Case in Brief
R. v. Rafilovich
Judges don’t have to make someone pay a fine equal to the earnings from crime they used (with permission) to pay for their defence, the Supreme Court has ruled.
People shouldn’t profit from crimes. Property someone gets through crime is called “proceeds of crime.” The Criminal Code says the Crown (the prosecution) can take the property if it is probably proceeds of crime. The property is held during the owner’s trial. If the person is found not guilty, and the property is not proven to be proceeds of crime, they can have it back. If they are found guilty, the Crown can keep it if a judge says so.
Without the seized property, a person accused of crimes may not be able to afford a lawyer to defend them. The Criminal Code says they can ask a judge to let some of the property be used to pay legal fees. If the judge agrees, they can set conditions to make sure the money is only used to pay for legal fees.
If the person is found guilty, a judge will decide their sentence. The sentencing judge also has to decide exactly what property came from crime. The Crown usually gets to keep this. If the amount the Crown holds at sentencing is less than the amount the judge decides came from crime, the judge can make the person pay a fine. This is to prevent people from spending or hiding the proceeds of crime before they can be taken permanently. If the person doesn’t pay, they can go to prison (or go to prison longer).
Mr. Rafilovich was arrested for dealing drugs. The police found almost $50,000 worth of cocaine and $42,000 in cash. The Crown seized the cash as it was probably proceeds of crime. In 2009, before his trial, Mr. Rafilovich asked to use the money to pay for his lawyer. The judge said yes, and set a number of conditions, including an hourly rate and the maximum number of hours the lawyer could bill.
Mr. Rafilovich pleaded guilty and was sentenced to jail. The judge decided the money the police found was proceeds of crime. But the money was gone because it had all been used to pay Mr. Rafilovich’s lawyer. The Crown said Mr. Rafilovich should still have to pay the total amount as a fine. But the sentencing judge said no. He only used the money to hire a lawyer, which he wouldn’t have been able to do if the money wasn’t returned.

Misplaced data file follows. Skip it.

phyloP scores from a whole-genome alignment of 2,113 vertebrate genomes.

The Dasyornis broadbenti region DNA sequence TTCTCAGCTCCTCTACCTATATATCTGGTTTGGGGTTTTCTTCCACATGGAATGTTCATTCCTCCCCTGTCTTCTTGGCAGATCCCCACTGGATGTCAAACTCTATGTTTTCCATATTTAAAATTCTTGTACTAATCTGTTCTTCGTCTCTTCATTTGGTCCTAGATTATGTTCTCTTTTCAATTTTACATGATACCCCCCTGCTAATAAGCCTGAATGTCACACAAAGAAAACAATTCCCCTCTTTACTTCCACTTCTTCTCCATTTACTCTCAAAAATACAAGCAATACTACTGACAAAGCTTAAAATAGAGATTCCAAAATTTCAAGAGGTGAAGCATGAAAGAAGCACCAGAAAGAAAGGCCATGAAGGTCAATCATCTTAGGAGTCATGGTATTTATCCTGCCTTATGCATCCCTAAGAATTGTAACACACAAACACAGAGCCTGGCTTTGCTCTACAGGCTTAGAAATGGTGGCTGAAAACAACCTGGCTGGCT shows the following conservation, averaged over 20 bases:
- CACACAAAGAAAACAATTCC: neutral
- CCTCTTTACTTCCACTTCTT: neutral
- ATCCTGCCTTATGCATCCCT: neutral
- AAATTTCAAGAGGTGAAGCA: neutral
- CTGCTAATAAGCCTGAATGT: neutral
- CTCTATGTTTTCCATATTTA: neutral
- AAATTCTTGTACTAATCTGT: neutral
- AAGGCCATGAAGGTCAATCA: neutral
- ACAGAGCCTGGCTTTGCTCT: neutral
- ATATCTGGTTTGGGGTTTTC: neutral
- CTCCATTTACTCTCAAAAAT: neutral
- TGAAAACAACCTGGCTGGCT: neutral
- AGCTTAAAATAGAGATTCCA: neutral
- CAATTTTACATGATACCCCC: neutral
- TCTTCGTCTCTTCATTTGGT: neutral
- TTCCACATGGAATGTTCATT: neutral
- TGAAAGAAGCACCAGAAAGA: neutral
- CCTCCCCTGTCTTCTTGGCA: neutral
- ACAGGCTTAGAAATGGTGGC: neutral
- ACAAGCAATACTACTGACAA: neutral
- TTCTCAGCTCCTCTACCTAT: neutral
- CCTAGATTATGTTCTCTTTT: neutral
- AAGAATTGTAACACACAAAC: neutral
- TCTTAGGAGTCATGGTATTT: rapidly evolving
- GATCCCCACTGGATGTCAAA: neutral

The Court of Appeal said the sentencing judge had to charge the fine. It said paying for a lawyer with proceeds of crime let Mr. Rafilovich benefit from his crime. The point of seizing proceeds of crime was to prevent people from benefiting from crime. It fined Mr. Rafilovich almost $42,000.
In the past, lower courts disagreed about what to do in this kind of situation. The Supreme Court had to decide what to do when an accused person got a judge’s permission to use possible proceeds of crime for legal fees.
The majority said judges can decide whether or not to charge a fine, depending on the situation. The sentencing judge was allowed to decide not to fine Mr. Rafilovich.
The majority said that sentencing judges shouldn’t normally fine someone to get back the amount that was used (with a judge’s approval) to pay for their legal defence. This would be unfair. An accused person is presumed to be innocent during their trial. (The presumption of innocence is part of the reason the Criminal Code says the money can be returned if a judge gives permission.) If the accused person had to pay the amount they spent on legal fees to the Crown if they lost, they might decide not to hire a lawyer. The majority said the purpose of the fine was to prevent people from spending or hiding the proceeds of crime. It wasn’t to punish someone from relying on the presumption of innocence and hiring a lawyer to defend themselves. Criminal justice is meant to provide a fair process to get a just result. It isn’t about getting maximum punishment at any cost.
This case was about how a judge should use their “discretion.” Discretion is a judge’s freedom to decide certain issues. That freedom has limits set by the law. This was the first time the court looked at a judge’s discretion to order a fine to get back proceeds of crime used to pay legal fees.
Cases in Brief are prepared by communications staff of the Supreme Court of Canada to help the public better understand Court decisions. They do not form part of the Court’s reasons for judgment and are not for use in legal proceedings.
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